"History, with all its volumes vast, hath but one page." - Lord Byron

                      Comment


                      • #12
                        When undergoing Air Police Training at Lackland AFB, TX, we had to run in-place for 30-seconds and then follow commands as to what string of fire would be used. At nighttime shooting, light shining on reflective circle while M-80s were being tossed by instructors. Many of those instructors had returned from their first deployment in Viet Nam, so they added combat realism in each course of instruction.
                        That guard automatically reverted to his training and came out alive. As SecTrainer wrote, rocks could represent potential lethal force.
                        I'd wager those young men have been in trouble before.
                        Enjoy the day,
                        Bill

                        Comment


                        • #13
                          I agree that having, and additionally throwing rocks at the guard constitutes deadly force being used by the suspects, and using your weapon to defend yourself is lawful.

                          Good going for the guard!

                          Comment


                          • #14
                            Anytime a security officer is involved in a shooting in Texas, the PSB will suspend the license of the officer until all of the legal smoke clears. The officer will not be able to work in ANY security capacity until his card is reinstated.

                            I teach the Level III Course for http://statewidetrainingacademy.com/

                            Comment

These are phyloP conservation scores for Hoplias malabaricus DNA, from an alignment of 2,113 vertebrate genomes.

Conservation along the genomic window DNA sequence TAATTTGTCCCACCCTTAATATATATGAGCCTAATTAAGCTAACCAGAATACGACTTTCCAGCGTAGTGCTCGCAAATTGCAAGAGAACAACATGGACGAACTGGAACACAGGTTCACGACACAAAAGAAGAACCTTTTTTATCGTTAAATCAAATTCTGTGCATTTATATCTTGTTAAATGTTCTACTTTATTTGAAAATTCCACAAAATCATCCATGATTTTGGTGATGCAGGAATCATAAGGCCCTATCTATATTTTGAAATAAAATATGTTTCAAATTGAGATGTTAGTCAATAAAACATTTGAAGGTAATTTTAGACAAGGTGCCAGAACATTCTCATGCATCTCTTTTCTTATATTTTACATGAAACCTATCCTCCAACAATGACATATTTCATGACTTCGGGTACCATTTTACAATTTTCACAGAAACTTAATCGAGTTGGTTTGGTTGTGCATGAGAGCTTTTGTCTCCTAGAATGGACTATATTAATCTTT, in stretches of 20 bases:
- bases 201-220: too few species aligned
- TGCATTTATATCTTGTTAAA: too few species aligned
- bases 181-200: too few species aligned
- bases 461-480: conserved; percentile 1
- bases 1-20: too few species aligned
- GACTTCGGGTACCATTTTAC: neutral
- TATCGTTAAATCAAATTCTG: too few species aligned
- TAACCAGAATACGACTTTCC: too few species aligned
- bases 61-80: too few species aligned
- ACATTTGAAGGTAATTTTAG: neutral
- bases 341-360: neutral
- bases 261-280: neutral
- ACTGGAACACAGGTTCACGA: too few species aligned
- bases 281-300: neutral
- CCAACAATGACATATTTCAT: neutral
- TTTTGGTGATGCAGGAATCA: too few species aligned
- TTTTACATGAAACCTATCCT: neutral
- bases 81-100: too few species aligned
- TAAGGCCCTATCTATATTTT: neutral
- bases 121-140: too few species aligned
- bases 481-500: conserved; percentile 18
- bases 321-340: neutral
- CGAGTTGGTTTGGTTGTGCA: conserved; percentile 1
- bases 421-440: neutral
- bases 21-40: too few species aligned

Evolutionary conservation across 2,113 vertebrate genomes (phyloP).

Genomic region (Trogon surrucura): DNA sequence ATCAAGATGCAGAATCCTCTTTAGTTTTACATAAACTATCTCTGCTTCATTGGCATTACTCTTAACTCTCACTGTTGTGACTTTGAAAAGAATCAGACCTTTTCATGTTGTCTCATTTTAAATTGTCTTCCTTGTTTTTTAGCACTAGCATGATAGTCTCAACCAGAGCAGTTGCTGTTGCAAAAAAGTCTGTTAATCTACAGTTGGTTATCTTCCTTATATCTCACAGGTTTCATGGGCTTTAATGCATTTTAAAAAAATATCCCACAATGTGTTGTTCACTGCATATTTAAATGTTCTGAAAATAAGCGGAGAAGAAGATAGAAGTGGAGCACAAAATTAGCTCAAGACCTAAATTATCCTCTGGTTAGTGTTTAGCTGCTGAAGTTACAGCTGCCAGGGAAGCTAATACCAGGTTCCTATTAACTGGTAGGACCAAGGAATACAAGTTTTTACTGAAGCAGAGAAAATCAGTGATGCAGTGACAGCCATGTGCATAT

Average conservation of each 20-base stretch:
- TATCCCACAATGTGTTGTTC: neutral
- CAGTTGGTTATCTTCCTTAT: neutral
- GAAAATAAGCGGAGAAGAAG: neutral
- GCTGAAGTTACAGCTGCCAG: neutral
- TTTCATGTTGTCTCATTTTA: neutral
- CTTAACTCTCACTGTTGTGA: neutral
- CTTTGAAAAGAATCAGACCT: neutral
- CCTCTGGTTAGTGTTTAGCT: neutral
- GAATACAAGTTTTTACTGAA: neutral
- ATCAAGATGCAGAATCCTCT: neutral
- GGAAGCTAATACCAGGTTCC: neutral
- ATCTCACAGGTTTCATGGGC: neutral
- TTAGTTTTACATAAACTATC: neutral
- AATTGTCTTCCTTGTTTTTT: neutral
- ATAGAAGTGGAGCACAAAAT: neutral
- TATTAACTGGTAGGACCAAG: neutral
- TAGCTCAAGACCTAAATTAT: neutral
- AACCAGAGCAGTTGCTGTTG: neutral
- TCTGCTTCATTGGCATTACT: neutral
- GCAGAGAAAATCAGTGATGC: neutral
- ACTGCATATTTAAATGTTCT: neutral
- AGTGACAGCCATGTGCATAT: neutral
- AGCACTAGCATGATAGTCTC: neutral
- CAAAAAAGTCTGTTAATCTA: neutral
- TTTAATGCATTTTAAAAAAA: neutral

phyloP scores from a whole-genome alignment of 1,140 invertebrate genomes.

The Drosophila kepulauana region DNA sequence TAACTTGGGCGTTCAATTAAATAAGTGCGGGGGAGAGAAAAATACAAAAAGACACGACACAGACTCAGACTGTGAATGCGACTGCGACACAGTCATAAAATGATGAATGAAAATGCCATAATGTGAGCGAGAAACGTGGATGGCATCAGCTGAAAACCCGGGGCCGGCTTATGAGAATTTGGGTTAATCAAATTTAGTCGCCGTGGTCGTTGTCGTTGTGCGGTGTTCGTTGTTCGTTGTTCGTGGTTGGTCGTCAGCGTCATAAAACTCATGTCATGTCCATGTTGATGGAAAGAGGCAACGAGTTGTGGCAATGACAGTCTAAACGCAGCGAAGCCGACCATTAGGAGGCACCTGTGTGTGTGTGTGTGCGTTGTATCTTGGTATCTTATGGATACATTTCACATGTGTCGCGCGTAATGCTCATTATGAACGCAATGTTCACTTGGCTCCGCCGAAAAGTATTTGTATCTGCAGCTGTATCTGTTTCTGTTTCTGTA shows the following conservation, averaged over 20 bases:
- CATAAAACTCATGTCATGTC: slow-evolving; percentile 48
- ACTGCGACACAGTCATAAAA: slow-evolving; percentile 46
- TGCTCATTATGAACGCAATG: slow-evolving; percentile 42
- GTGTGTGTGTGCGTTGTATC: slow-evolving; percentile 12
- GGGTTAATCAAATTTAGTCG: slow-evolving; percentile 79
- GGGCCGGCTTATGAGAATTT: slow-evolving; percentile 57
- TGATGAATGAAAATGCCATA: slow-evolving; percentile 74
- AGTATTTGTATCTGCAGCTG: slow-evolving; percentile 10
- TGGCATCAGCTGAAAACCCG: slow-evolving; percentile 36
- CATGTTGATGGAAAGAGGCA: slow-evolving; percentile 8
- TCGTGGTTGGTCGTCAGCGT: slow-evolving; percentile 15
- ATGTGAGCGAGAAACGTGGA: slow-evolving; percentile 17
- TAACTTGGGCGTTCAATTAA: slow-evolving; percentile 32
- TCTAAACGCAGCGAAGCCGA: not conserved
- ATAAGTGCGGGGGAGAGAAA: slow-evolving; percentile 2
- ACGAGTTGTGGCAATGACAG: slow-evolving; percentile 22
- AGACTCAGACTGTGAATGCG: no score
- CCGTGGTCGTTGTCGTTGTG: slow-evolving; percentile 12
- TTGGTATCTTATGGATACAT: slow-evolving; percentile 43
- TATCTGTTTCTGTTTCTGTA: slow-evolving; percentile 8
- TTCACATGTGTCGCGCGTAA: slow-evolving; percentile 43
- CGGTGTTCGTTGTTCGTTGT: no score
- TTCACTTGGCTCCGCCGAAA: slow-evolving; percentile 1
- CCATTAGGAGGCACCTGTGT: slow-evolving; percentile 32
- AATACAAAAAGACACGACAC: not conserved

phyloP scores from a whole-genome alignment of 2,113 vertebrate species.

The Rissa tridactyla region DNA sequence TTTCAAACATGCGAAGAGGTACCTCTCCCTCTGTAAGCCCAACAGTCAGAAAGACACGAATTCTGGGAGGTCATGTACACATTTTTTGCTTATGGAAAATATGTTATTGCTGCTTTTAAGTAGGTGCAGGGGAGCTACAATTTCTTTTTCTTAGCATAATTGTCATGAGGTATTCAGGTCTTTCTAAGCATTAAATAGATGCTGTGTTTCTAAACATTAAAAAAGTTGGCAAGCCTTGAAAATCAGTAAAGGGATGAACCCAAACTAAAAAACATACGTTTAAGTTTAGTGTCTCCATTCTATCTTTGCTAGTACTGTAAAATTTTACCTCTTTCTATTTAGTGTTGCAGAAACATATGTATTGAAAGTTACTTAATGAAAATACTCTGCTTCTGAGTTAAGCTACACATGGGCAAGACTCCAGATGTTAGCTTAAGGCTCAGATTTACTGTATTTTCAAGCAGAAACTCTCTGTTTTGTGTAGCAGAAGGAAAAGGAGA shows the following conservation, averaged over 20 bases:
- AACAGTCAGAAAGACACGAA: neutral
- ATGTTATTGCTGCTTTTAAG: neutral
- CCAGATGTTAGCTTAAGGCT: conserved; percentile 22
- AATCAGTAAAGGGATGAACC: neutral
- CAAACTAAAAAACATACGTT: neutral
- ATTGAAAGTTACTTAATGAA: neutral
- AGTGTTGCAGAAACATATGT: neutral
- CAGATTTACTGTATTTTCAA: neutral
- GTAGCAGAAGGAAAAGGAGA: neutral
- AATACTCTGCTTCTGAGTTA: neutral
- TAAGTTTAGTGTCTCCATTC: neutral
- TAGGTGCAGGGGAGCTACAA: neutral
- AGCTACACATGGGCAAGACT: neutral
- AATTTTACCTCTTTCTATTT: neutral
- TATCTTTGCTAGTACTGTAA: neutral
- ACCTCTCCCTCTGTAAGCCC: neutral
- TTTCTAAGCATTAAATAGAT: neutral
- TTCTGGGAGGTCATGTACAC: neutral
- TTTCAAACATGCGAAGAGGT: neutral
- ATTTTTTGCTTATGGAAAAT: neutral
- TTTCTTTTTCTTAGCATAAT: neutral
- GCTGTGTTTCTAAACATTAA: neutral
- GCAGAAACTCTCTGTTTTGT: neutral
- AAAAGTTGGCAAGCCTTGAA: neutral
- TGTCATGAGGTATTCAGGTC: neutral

• #15
                              I wouldn't have done what he did

                              Seeing it was a group of men, and he was by himself, that was red flag #1.
                              He was working in a bar environment, where people will be intoxicated, and likely do and say things they wouldn't have done if they were sober, was red flag #2. He's black, and the subjects were all hispanics; I don't know what the racial situation is in Texas, but in California, hispanics and blacks don't get along too well. The fact that he was looking at a group of hispanics, and he was of a race whom hispanics are usually not too friendly with, was red flag #3.

                              If it was me, I wouldn't have approached these hispanic men by myself. If it were 2 men, yes, I'll talk to them (with my PR24 tucked under my arm). 3 or more, I'm going to need some back up if these (possibly intoxicated) group of men decide they are going to gang up on me, which in this case, they did. I think he made a bad decision to approach without calling for some help. If he was working by himself with no partner, then he should had called LEOs to the scene for urinating in public, and indecent exposure.

                              I've worked bars before, and without talking to a group of suspicious men, I just walk up and write down license numbers, and they get in their cars and leave.

                              I'm a California guard, and we have no power at all out here. We are classified as "private citizens," which means we have as much police power as the next Tom, Dick, & Harry with prior felony convictions. When we are given our guard license, we are not sworn in to recite any oath. The agency that regulates CA guards stipulate that we are only to "observe and report," and not to take corrective action that exposes ourselves to an unreasonable amount of risk.